Iraq Flash Update No.3 - 22 October 2019

Report
from UN High Commissioner for Refugees
Published on 22 Oct 2019

Highlights

  • Over 7,100 refugees crossed into Iraq since the commencement of hostilities.

  • Continual increase in numbers of daily arrivals to Iraq, 1,700 refugees arrived overnight on 21/22 October

  • Kurdistan Region of Iraq authorities confirmed that formal and informal borders will remain open for Syrians to seek safety

  • KRI authorities have also confirmed that newly arrived Syrian refugees would be able to join families in towns and communities after an initial screening by Assayesh and registration by UNHCR.

Key figures

Estimated planning figures for potential refugee influx from North East Syria:

  • 50,000 individuals in six months

  • 6,951 individuals hosted in Bardarash camp as of 22 October 2019

Existing Population of Concern in Iraq

  • 270,844 Refugees and Asylum-Seekers (as of 30 September 2019)

  • 229,285 Syrian refugees (as of 30 September)

  • 1,55 million Internally Displaced Persons (IDPs) (as of 31 August 2019) 4,35 million Returnees (as of 31 August 2019)

Contingency stock

  • CRIs and tents for 10,000 families in country

Population movement

As of 22 October 2019, over 7,100 refugees have crossed through informal crossing points, of whom 6,951 refugees are hosted in Baradash camp, and 180 refugees are hosted in Domiz camp. Most of the refugees arriving are from northern Syria- Sare Kani village, Qamishly city, Hassaka governorate, Gre Spe village, Darbasiya village, Til Tamir village, Derike village and Amoda village.

There is a steady increase in the daily number of arrivals of Syrians at the Iraqi border. Over 1,700 Syrians have arrived overnight on 21/22 October and are expected to be transported by IOM to Bardarash camp on 22 October.

During protection interviews in Iraq, new arrivals indicated that only way to access Iraq at present appears to be through smugglers at Sahela and Al Walid crossings. Most of the refugees are crossing through Al Walid as the prices charged by smugglers are lower than prices charged for crossing the Sahela crossing point. Reportedly, the cost paid to smugglers varies between USD 250- 500 per individual. New arrivals indicated that many Syrian Kurds are waiting on the other side of the border (i.e. inside Syria), but are unable to cross the border because they lack sufficient funds to pay the smugglers.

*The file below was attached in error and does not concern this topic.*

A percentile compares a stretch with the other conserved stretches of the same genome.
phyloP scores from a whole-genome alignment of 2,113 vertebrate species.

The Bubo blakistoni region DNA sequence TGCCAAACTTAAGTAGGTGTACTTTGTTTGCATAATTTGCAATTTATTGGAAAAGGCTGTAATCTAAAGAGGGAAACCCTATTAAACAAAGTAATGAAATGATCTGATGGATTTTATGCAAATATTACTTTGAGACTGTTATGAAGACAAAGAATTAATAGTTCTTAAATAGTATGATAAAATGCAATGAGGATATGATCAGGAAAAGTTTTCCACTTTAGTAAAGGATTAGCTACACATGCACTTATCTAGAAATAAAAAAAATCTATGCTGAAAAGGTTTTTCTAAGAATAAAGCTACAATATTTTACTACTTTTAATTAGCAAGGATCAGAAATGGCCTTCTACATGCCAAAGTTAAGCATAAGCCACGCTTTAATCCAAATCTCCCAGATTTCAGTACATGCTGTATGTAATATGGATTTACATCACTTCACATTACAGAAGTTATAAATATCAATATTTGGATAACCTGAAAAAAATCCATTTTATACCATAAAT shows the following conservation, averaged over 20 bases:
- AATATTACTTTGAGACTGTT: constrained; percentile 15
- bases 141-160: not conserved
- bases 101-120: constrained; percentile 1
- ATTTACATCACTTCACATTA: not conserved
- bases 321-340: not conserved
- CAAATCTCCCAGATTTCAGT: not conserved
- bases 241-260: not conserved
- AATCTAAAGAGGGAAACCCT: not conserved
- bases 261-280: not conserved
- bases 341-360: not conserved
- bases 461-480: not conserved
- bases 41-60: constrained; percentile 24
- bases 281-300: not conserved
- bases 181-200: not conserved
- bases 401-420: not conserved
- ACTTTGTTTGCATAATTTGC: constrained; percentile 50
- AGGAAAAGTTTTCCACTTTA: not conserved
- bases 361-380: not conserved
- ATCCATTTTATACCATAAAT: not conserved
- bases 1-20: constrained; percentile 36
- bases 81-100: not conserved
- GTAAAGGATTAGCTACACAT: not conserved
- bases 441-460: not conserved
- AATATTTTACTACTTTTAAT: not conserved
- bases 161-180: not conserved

Most of the refugees arrive to the border crossing point between 3 am and 8 am, where they are received by the security authorities and are hosted overnight until they are transported by IOM to the Bardarash camp. Due to the large numbers of new arrivals, some refugees are hosted in the local mosque, inside a UNHCR rubb hall and in other make-shift facilities. UNHCR provides core relief items such as mattresses and blankets. At the Sahela crossing point, UNHCR distributed a total of 850 mattresses and blankets as well as 40 plastic sheets and at Al Walid border, 1,400 mattresses and blankets, 40 plastic sheets and 66 hygiene kits. UNHCR’s partners, Harikar and ACTED, are present at both border areas to provide protection services including protection monitoring, child protection and identification of UASC and persons with specific needs. Barzani Charity Foundation (BCF) provides hot meals.

Médecins Sans Frontières (MSF) is providing health screening services and psychosocial support at Al Walid crossing points and the Directorate General of Health (DOH) is providing vaccinations at both crossing points. With the increase in the number of arrivals, there are not enough latrines at the crossing points, therefore UNICEF is currently working on the constructing latrines at Al Walid crossing point. UNICEF is also providing hygiene kits to new arrivals.

Due to the continuous influx, Bardarash camp is expected to be full within the coming week, so UNHCR is currently discussing with the authorities a location for another camp. KRI authorities have also confirmed that newly arrived Syrian refugees would be able to join families in towns and communities after an initial screening by Assayesh and registration by UNHCR.